Editorials

  1. Tax's excessive expectations

    trueAs part of their presidential nomination campaigns, Bernie Sanders and Martin O'Malley both have proposed a financial transaction tax, designed to tap a lucrative source of revenue and target trading abuses on Wall Street.

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  1. Opening up private equity fees

    truePrivate equity has come under renewed scrutiny over the issue of fees and transparency.

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  2. Disrupting DC plan status quo

    trueThe success of the Illinois State Board of Investment's recent re-enrollment program ought to encourage other defined contribution plan sponsors — public or corporate — to embrace such a move or at least consider it, especially for plans with concentrated allocations, including company stock.

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  3. Defying economic reality

    trueUpdated with correction

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  4. Drilling deeper in corporate pay

    trueAsset owners and other institutional shareholders face a new corporate governance issue to wrestle with as a result of a proposed Securities and Exchange Commission rule dealing with corporate compensation.

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  5. Making banks accountable

    truePension funds, endowments, foundations and other asset owners — victims of manipulation of foreign exchange prices by four big banks and interest rate benchmarks by another — must demand reimbursement for their losses following the guilty pleas of the banks to criminal charges concerning the ...

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  6. The dividends of diversity

    trueCompanies, and the investment managers that invest in them, are coming under pressure to add diversity to their top ranks.

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  7. Factor-based investing needs a hard look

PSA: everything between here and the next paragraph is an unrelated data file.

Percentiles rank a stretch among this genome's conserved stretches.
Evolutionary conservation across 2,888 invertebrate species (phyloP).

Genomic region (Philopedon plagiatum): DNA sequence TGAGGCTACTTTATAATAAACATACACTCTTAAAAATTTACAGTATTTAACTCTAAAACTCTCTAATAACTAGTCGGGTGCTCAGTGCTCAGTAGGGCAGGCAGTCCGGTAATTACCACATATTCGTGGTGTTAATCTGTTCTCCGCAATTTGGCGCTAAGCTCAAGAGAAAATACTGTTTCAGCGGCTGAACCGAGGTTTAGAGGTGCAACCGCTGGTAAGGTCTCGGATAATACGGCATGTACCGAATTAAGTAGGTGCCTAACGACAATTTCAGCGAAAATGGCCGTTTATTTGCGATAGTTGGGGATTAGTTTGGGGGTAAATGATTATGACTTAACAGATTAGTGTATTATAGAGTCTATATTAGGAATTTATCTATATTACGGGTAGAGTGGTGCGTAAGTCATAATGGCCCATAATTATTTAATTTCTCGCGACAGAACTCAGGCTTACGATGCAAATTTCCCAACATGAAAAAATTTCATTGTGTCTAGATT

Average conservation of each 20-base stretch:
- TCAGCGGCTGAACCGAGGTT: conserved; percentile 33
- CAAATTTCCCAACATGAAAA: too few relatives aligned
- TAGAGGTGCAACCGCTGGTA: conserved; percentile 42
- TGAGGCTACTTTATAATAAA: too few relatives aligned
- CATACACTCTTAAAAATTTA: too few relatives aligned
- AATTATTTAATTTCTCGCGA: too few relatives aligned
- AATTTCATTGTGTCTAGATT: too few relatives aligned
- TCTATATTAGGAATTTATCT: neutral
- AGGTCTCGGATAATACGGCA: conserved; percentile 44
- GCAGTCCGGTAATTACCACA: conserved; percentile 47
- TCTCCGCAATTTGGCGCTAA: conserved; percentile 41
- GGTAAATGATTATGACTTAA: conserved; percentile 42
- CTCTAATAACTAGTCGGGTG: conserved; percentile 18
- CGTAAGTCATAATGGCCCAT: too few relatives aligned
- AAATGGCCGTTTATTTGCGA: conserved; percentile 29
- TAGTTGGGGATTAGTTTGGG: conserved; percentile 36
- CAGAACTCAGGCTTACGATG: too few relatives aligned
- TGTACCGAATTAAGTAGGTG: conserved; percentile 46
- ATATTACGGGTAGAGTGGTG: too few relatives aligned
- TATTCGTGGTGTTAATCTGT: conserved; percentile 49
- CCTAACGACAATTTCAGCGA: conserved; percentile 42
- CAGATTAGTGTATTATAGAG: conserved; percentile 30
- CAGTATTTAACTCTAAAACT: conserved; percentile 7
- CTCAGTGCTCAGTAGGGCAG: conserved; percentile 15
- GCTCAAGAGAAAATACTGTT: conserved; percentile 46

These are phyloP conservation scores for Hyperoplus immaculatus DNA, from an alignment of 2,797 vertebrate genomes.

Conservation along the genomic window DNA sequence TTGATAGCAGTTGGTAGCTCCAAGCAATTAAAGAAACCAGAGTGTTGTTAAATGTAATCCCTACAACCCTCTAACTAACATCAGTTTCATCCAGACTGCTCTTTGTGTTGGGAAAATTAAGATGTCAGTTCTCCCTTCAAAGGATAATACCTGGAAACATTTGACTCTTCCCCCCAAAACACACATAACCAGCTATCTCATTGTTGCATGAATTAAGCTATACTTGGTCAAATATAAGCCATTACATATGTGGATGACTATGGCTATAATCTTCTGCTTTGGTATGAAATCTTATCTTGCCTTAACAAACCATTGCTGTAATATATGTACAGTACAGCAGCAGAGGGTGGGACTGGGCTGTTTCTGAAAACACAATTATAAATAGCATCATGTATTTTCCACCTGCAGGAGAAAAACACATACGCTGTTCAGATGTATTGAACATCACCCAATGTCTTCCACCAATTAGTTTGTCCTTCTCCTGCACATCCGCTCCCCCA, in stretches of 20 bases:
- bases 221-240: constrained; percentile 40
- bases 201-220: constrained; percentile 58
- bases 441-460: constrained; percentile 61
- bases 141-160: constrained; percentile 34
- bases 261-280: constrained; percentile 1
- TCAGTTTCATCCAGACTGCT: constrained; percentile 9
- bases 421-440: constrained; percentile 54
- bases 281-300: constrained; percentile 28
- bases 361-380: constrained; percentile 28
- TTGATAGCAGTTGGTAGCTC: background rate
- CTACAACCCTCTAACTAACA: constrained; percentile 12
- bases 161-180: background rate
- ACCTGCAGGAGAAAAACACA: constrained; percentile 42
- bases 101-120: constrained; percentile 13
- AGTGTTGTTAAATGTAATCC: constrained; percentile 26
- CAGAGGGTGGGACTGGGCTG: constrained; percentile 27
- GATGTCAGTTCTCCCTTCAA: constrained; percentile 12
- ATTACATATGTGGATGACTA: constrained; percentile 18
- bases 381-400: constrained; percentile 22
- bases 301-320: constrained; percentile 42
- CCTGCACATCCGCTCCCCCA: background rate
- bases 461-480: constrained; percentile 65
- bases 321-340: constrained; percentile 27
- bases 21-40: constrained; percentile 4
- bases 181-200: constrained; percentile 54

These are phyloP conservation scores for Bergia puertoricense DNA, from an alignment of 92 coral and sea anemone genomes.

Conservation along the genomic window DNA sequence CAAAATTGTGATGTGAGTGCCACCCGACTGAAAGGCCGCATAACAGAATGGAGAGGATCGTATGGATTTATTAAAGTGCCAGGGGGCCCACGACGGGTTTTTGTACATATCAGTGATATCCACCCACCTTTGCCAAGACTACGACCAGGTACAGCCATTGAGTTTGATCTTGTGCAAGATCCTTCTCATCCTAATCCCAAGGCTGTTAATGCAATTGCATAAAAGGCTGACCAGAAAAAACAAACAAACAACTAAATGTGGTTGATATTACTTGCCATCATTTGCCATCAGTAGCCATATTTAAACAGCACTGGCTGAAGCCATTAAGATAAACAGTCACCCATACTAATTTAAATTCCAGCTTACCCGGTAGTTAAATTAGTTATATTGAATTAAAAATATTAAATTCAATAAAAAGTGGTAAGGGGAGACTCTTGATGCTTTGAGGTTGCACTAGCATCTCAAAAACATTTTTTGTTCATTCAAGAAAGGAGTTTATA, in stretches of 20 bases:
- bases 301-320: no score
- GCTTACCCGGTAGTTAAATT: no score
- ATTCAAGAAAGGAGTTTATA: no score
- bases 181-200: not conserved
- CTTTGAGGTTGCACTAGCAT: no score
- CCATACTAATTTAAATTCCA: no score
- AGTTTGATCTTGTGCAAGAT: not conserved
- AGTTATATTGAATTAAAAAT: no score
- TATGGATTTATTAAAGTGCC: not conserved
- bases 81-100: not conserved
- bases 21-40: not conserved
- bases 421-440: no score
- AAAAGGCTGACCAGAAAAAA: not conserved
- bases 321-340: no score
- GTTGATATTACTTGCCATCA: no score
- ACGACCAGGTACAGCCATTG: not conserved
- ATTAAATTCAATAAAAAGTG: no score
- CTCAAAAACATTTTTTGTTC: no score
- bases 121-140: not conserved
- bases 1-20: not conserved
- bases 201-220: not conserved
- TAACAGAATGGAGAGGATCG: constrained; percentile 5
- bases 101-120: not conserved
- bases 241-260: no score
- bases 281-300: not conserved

trueInstitutional investors should not rush into factor-based investing, the hot new thing being offered by many money management firms.

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  8. Gentle persuasion necessary on retirement goals

    trueThe latest Retirement Confidence Survey conducted by the Employee Benefit Research Institute and Matthew Greenwald & Associates shows employees' confidence in their ability to afford to retire increased last year. That confidence could be misplaced; less than half have tried to figure out how much ...

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  9. Concerned? Please speak up

    trueThe Department of Labor has taken a welcome step in protecting the retirement assets of workers with its proposed new fiduciary rule.

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  10. It's time for leadership

    trueThe time has come for Chicago Mayor Rahm Emanuel to exhibit leadership.

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  11. Fulfilling a valuable purpose

    truePension funds should stop trying to save the world and reaffirm their focus on securing retirement benefits for millions of participants.

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  12. A judge's call for 401(k)s

    trueThe federal judge who oversaw the Detroit bankruptcy case, Steven W. Rhodes, has offered a blunt assessment of the future of public retirement systems, calling for officials to consider moving to defined contribution plans.

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  13. Wasting 401(k) plan assets

    trueBig employers have come out in favor of higher-fee retail mutual funds in 401(k) plans. What are they thinking? That position is an unacceptable breach in the duty of fiduciaries.

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